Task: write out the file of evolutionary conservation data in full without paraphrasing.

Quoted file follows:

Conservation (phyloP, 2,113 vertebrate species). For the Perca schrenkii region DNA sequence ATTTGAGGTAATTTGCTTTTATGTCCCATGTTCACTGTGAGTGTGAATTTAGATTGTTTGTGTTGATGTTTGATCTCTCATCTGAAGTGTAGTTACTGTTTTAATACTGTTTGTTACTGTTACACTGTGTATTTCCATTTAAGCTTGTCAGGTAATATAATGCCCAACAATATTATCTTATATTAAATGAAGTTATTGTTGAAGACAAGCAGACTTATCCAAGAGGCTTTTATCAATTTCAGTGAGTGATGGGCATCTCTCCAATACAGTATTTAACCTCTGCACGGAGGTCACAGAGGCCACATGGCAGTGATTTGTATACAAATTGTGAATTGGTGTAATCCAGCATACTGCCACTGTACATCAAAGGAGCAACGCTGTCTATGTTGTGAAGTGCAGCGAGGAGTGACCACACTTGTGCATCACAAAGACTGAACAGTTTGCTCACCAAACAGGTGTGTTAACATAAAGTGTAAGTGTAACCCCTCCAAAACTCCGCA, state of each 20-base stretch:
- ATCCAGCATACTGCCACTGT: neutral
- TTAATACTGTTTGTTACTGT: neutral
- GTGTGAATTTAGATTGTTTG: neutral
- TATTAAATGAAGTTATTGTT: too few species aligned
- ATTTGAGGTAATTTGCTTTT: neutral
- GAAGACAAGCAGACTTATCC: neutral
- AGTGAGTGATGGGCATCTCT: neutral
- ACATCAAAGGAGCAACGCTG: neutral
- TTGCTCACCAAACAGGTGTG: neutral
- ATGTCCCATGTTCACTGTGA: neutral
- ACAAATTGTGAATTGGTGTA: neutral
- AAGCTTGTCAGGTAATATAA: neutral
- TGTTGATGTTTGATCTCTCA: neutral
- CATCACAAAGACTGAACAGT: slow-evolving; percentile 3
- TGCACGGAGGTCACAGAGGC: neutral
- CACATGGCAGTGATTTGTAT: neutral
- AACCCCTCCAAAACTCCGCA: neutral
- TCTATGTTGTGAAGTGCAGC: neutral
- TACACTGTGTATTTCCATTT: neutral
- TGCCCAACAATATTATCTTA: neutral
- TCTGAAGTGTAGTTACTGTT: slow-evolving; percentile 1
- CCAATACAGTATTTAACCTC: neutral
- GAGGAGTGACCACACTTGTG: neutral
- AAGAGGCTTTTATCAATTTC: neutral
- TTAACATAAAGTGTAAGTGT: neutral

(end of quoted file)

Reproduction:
Conservation (phyloP, 2,113 vertebrate species). For the Perca schrenkii region DNA sequence ATTTGAGGTAATTTGCTTTTATGTCCCATGTTCACTGTGAGTGTGAATTTAGATTGTTTGTGTTGATGTTTGATCTCTCATCTGAAGTGTAGTTACTGTTTTAATACTGTTTGTTACTGTTACACTGTGTATTTCCATTTAAGCTTGTCAGGTAATATAATGCCCAACAATATTATCTTATATTAAATGAAGTTATTGTTGAAGACAAGCAGACTTATCCAAGAGGCTTTTATCAATTTCAGTGAGTGATGGGCATCTCTCCAATACAGTATTTAACCTCTGCACGGAGGTCACAGAGGCCACATGGCAGTGATTTGTATACAAATTGTGAATTGGTGTAATCCAGCATACTGCCACTGTACATCAAAGGAGCAACGCTGTCTATGTTGTGAAGTGCAGCGAGGAGTGACCACACTTGTGCATCACAAAGACTGAACAGTTTGCTCACCAAACAGGTGTGTTAACATAAAGTGTAAGTGTAACCCCTCCAAAACTCCGCA, state of each 20-base stretch:
- ATCCAGCATACTGCCACTGT: neutral
- TTAATACTGTTTGTTACTGT: neutral
- GTGTGAATTTAGATTGTTTG: neutral
- TATTAAATGAAGTTATTGTT: too few species aligned
- ATTTGAGGTAATTTGCTTTT: neutral
- GAAGACAAGCAGACTTATCC: neutral
- AGTGAGTGATGGGCATCTCT: neutral
- ACATCAAAGGAGCAACGCTG: neutral
- TTGCTCACCAAACAGGTGTG: neutral
- ATGTCCCATGTTCACTGTGA: neutral
- ACAAATTGTGAATTGGTGTA: neutral
- AAGCTTGTCAGGTAATATAA: neutral
- TGTTGATGTTTGATCTCTCA: neutral
- CATCACAAAGACTGAACAGT: slow-evolving; percentile 3
- TGCACGGAGGTCACAGAGGC: neutral
- CACATGGCAGTGATTTGTAT: neutral
- AACCCCTCCAAAACTCCGCA: neutral
- TCTATGTTGTGAAGTGCAGC: neutral
- TACACTGTGTATTTCCATTT: neutral
- TGCCCAACAATATTATCTTA: neutral
- TCTGAAGTGTAGTTACTGTT: slow-evolving; percentile 1
- CCAATACAGTATTTAACCTC: neutral
- GAGGAGTGACCACACTTGTG: neutral
- AAGAGGCTTTTATCAATTTC: neutral
- TTAACATAAAGTGTAAGTGT: neutral